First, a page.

The focus is on the regulatory, organisational, economic and technical areas of regulatory sandboxes. Insights gained, e.g. how a transfer from “laboratory” to field tests of systems, sensors and actuators can succeed, are thereby placed in a comparable context. The aim is to develop general recommendations for action that enable the sustainable implementation of the energy transition in practice. A clear role definition of all actors participating in regulatory sandboxes is essential as well as targeted external communication that focuses on the special opportunities for potential innovations through such tests under real conditions.
In the energy transition and in the digitalisation of energy supply, regulatory sandboxes create a framework for action for systemic innovation because they enable interaction in key areas of the energy transition. Therefore, all relevant stakeholders should be involved as far as possible in the implementation. In the context of SINTEG, this includes more than 300 companies, research institutions, municipalities, districts and federal states. Innovation systems are needed as enablers and catalysts that enable appropriate interaction between these very different actors. The regulatory sandboxes of the SINTEG showcases have proven to be an efficient means to create such innovation systems and to master technical, regulatory and organisational challenges together and across the board in practice.
Involving diverse stakeholders is necessary to understand how new goals and measures for the energy transition can be put into practice through a sustainable process. It is essential to work out basic organisational concepts together. The liberalisation of the energy system and the associated unbundling - i.e. the unbundling of generation, transmission, distribution and the end-customer business, especially in the electricity sector - is proving to be a challenge. As a result, stakeholders usually only have experience in limited sub-areas. Consequently, a systemic view and way of working is difficult. Regulatory sandboxes counteract this by offering all stakeholders the space to work together on new solutions for the energy transition and to implement them in practice.
The energy industry must react collectively to the new requirements of the energy transition (digitalisation, integration of volatile renewable energies, energy communities, prosumers, etc.). Implementing practical applications together in a regulatory sandbox can help overcome silo thinking and encourage joint solution finding. This often leads to interdisciplinary solutions that fit into the current framework (regulatory, organisational, economic, technical) and can cope with future challenges. Organisational innovations are consolidated in the process. At best, these lead to new networks, processes and a new corporate culture.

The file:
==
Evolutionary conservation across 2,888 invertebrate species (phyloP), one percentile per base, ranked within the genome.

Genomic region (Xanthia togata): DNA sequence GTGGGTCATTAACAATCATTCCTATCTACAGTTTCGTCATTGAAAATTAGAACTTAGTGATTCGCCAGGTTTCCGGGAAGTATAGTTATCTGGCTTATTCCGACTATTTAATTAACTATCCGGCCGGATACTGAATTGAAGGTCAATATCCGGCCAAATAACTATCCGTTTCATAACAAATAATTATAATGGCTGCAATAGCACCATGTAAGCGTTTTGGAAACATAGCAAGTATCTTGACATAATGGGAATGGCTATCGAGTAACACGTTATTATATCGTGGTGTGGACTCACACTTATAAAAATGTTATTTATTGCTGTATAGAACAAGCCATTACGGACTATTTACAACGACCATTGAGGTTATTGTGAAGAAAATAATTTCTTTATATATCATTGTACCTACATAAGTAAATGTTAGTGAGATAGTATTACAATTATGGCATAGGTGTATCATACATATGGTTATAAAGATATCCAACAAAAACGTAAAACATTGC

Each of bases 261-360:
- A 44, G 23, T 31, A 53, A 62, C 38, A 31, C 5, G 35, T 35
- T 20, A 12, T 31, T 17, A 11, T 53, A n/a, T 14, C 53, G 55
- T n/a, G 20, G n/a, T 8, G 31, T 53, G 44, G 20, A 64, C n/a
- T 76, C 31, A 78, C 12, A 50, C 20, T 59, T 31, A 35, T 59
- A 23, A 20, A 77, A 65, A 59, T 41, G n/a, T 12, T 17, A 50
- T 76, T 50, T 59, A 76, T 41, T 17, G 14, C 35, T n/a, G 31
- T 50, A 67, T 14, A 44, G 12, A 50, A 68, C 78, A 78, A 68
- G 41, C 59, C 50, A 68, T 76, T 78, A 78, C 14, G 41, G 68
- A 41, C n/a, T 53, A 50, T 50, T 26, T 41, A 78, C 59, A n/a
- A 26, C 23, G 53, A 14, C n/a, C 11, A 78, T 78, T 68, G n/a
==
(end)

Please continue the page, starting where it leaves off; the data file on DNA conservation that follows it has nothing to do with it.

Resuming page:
In the practical implementation of the SINTEG regulatory sandboxes, digital platforms and related activities for the formation of innovation systems have proven particularly effective. A good example is enera's Smart Data and Service Platform (SDSP). First and foremost, the SDSP is a technical tool for making generation, consumption and storage in the electricity system more flexible. It is based on the provision of active power via the trading mechanisms on the enera flex market and an optimised operational management strategy with real-time data from EPEX Spot.
As diverse stakeholders were involved, the SDSP has proven itself in testing new organisational and regulatory concepts. For this purpose, the liquid energy market was expanded to include regionalised products - based on the connection of network operators and other participants of the enera flex market to the EPEX trading platform (incl. interfaces to the eCount web portal of EWE Netz, to energy & meteo system GmbH and other third-party providers). In addition, a verification platform was connected to verify delivered flexibility. This made it possible to gain insights into how regulatory and organisational framework conditions could be adapted.
Overall, the SDSP has been successful in engaging stakeholders at the horizontal level (between energy domains) and vertical level (beyond the energy sector) in terms of an innovation system. Especially in comparison to typical R&D projects, the practical involvement of stakeholders was a decisive factor for the success of the regulatory sandboxes. The same applies to activities in other showcases. Innovation systems could be built around digital platforms that address systemic aspects in addition to purely technical aspects (e.g. system control from the point of view of aggregators, concepts for exchanging, caching and forwarding data).
"The SINTEG showcases have demonstrated the importance of involving different stakeholders in the innovation process for the transformation of the energy system. The involvement of political decision-makers has been a key success factor for regulatory sandboxes. This role model effect can be felt, for example, in Austria within the framework of the Energy Showcase Regions, where a similar programme for the decarbonisation of industry has been set up."
Wolfgang Hribernik, SINTEG subject matter expert